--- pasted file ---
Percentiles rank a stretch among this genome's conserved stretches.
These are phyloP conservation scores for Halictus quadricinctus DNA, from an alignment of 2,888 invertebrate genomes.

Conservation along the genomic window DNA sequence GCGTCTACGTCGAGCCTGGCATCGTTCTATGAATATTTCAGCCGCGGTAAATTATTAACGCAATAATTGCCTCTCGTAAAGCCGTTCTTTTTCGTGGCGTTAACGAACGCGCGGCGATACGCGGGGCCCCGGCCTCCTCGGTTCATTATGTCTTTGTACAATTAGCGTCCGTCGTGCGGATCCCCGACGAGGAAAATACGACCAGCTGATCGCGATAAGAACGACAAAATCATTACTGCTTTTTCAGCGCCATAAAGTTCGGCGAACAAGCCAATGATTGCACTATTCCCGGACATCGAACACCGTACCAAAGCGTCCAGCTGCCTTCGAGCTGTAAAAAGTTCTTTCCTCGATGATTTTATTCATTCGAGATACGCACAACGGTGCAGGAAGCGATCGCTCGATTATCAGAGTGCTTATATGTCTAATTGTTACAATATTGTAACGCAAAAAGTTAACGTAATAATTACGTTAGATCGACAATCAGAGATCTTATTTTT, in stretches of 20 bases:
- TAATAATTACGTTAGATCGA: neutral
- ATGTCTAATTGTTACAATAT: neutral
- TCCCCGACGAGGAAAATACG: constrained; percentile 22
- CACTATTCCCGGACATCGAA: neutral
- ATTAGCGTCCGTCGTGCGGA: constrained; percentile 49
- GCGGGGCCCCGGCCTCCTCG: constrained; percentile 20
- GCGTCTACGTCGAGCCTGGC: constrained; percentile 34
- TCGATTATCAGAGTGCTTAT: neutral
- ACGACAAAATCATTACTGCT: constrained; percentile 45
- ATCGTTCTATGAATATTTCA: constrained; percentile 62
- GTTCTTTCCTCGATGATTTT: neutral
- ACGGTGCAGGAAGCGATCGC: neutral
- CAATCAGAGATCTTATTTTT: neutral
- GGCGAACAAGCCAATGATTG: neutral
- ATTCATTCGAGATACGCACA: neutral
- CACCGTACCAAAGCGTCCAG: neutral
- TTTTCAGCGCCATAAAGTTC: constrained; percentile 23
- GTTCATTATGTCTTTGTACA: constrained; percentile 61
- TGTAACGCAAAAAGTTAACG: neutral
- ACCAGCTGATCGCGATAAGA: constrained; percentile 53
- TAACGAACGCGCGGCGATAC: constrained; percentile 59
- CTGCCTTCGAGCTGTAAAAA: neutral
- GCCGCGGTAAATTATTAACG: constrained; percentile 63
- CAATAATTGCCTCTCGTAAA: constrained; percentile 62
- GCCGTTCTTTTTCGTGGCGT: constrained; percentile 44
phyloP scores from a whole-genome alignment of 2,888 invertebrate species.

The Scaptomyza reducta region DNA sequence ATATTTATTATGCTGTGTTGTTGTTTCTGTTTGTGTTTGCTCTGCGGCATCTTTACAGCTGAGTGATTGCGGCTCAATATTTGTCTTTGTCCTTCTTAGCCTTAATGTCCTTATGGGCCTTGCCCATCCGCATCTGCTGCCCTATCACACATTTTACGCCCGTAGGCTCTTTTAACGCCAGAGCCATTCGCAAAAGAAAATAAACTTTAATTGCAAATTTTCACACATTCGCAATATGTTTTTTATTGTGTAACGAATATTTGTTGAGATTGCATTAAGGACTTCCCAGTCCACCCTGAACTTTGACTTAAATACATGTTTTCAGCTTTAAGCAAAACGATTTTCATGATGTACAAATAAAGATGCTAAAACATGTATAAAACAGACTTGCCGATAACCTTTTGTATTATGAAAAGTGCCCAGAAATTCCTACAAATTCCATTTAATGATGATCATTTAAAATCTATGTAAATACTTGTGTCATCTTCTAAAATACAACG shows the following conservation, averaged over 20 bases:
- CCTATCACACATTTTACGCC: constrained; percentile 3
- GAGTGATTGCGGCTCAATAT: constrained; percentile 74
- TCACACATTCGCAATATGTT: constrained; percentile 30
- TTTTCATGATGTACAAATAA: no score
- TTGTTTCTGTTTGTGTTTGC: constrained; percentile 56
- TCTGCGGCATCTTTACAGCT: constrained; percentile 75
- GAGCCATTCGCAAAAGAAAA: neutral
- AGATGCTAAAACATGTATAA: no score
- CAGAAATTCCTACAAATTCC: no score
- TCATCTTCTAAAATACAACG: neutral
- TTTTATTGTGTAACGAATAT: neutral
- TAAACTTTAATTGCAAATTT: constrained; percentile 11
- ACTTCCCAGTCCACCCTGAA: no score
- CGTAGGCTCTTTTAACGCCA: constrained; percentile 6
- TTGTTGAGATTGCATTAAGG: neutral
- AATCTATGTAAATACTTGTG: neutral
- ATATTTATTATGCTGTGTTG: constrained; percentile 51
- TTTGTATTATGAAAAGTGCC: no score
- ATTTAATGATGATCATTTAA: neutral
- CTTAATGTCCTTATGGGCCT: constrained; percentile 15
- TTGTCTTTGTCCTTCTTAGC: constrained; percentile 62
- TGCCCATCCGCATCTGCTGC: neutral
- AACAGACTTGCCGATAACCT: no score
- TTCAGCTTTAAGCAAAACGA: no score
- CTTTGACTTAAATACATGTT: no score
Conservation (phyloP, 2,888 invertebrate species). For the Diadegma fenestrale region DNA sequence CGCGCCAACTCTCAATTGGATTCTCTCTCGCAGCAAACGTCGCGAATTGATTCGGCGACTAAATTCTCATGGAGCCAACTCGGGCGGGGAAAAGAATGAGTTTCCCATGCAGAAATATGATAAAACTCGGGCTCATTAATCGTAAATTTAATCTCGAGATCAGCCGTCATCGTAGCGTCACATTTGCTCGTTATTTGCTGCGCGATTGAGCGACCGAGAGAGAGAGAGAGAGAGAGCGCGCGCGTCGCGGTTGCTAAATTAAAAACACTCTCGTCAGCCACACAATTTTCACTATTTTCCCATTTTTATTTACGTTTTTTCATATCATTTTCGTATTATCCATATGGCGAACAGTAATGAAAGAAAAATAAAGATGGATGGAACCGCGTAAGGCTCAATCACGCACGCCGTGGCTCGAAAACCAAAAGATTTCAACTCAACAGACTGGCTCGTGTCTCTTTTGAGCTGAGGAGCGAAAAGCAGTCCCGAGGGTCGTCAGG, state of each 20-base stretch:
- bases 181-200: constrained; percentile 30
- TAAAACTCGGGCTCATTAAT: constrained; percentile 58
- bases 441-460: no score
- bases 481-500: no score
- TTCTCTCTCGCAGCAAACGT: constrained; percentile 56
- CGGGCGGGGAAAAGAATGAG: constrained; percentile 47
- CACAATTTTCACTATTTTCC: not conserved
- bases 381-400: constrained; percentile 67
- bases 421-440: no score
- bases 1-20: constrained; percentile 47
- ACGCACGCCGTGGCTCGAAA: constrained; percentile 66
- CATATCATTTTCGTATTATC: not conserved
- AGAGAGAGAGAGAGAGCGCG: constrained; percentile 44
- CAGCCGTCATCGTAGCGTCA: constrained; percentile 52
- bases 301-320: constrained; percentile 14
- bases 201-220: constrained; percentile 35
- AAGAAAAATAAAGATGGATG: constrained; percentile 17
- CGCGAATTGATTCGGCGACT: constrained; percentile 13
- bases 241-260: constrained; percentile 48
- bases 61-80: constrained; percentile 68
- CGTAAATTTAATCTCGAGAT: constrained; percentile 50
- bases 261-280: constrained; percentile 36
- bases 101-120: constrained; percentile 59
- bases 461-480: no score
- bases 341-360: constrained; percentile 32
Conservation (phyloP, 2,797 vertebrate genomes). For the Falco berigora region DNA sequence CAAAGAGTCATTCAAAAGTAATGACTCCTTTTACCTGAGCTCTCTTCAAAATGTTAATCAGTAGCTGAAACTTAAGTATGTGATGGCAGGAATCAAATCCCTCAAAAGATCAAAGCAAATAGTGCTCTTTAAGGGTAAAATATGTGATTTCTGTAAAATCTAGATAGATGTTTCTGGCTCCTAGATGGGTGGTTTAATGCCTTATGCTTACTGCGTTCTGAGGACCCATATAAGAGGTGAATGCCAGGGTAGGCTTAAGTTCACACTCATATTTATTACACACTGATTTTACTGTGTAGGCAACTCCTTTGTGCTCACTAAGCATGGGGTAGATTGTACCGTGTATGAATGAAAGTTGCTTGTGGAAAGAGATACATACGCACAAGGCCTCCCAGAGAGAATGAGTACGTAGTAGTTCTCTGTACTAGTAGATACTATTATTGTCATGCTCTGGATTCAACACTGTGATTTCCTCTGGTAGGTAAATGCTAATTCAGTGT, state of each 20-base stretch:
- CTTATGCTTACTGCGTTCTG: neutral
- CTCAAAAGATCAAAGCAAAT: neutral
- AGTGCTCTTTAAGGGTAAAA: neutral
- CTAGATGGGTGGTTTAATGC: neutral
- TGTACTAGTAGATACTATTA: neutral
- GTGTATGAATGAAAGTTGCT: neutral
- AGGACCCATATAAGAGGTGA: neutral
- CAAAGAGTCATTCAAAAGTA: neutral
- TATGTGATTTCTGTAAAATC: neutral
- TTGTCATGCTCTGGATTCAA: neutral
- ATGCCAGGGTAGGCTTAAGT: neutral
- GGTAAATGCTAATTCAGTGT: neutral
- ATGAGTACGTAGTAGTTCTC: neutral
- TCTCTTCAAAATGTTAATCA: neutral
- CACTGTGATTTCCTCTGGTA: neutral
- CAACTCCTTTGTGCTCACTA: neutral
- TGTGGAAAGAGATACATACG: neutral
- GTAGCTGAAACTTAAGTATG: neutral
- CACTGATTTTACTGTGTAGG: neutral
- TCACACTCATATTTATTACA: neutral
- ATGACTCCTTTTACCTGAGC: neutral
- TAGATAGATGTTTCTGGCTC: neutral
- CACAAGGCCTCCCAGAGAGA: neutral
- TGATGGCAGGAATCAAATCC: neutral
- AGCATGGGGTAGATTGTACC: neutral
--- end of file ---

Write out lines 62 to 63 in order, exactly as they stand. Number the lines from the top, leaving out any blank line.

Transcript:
- CGGGCGGGGAAAAGAATGAG: constrained; percentile 47
- CACAATTTTCACTATTTTCC: not conserved